When we buy a private property or HDB in Singapore, we have a choice between using Cash, CPF and Banks/HDB loans.
Since time unknown, there has been debates between different camps about whether it is financially wiser to take a higher bank loan, HDB loan or to maximise CPF usage when buying a property.
I would like to provide clarity on this through a step by step guide on the correct thought process you should use.
Before we start, let’s establish the required information to understand the rest of this article.
1. CPF pays you 2.5% per annum for funds in your Ordinary Account. (Amount compounds if you don't touch the funds)
2. When you use your CPF to finance a property, you stop earning interest on the sum used.
3. Bank loan rates today are below 2% per annum. (At the time of writing, it is 1.5%)
4. HDB loan rates today are at 2.6% per annum.
The key point to note is this.
Which funding method is the lowest cost to you?
As can seen from the above, bank loans today cost you less than 2%. Ignoring speculation about the impending rise in interest rates in the next few years, it is still the cheapest cost of funds for financing a property.
If you draw on your CPF, you stop earning 2.5% interest (Plus the compounding effect). Hence it means your cost of funds is at least 2.5%. Obviously higher than the cost of a bank loan today.
For a HDB buyer, taking a HDB loan, it is little bit more complicated so try to follow. The cost of a HDB loan is 2.6%. It may, on the surface, seem higher than the cost of funds of using your CPF but let's take a look at it further.
Imagine using $100K CPF for 10 years. The interest you have lost is actually $28K. Taking a $100K HDB Loan on the other hand, would have cost you only $26K in interest. The difference is due to the effects of compounding interest on your CPF funds if the $100K had stayed in your account for that period.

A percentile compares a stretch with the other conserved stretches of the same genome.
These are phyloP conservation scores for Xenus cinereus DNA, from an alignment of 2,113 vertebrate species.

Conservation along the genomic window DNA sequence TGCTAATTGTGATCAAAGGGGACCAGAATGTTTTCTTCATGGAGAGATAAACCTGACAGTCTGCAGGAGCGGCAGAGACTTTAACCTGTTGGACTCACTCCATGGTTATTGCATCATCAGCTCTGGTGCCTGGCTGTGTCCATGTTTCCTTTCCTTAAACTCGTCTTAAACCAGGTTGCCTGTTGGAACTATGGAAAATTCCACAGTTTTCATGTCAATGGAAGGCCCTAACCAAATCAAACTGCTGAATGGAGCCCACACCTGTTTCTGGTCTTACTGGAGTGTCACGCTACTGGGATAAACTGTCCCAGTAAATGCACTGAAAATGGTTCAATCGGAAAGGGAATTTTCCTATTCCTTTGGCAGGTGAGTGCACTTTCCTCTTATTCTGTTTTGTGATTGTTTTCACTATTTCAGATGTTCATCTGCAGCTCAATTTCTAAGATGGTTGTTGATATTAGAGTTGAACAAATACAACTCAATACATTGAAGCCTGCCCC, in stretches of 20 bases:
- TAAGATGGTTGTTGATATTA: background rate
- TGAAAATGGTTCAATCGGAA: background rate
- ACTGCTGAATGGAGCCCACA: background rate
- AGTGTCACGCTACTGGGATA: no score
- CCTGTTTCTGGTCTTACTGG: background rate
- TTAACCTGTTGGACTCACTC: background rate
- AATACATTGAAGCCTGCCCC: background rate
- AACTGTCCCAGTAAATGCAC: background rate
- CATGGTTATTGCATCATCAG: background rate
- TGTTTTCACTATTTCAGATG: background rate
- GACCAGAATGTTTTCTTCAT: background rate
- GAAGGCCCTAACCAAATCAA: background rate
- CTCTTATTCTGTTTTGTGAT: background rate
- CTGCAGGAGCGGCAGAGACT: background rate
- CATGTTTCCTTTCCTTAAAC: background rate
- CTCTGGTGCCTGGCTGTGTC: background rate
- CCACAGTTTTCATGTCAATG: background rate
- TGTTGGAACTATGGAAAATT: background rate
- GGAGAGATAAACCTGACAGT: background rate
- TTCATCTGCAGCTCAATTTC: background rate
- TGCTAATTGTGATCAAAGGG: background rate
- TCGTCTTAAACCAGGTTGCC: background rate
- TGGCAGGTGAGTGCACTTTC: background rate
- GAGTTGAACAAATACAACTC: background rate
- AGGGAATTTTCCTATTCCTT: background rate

Now, for an illustration of the above in a (hopefully.. my best doodling) easier to digest form, see below.
Assuming CPF rates remain constant at 2.5%, Bank loan rates at 1.5% and HDB loan rates are at 2.6%, the above shows us the interest costs she would make for choosing each different funding method. By choosing to use her CPF, she would have 'paid' $28,000 by the 10th year due to interest losses that she could have earned. By choosing to take a bank loan, she would have paid $15,000 in interest. By taking a HDB loan, she would have paid $26,000 in interest.
As you can see by now, in this current market, the financially smarter choice and priority in funding method for your property should be in this order – Maximise your bank loan/HDB before using your CPF funds.
In the event, where bank interest rates were to rise above 2.5%, it will be wise to use more of your CPF to pay down the bank loan. And it is simple to do so by logging on to your CPF account and doing partial repayments of your loans (Remember to check on your loan packages on early repayment penalties).
That's it! Not too difficult to understand isn't it?
If you're confused, fret not. Speak with a Property Wealth Planner who can provide you with such in-depth and practical (Non-salesy) advisory services on optimal property investing, holding and structuring strategies and can recommend the better ones to help you with your property portfolio.
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In my next article, i will discuss the topic of CPF Accrued Interest. Will it really come back to haunt you someday if you use it to finance your property?
(Disclaimer: The writer is providing his insights and tips on property investment. In no way shall this be construed as investment advice for the reader. You are encouraged to seek your own counsel from real estate advisers, bankers or lawyers.)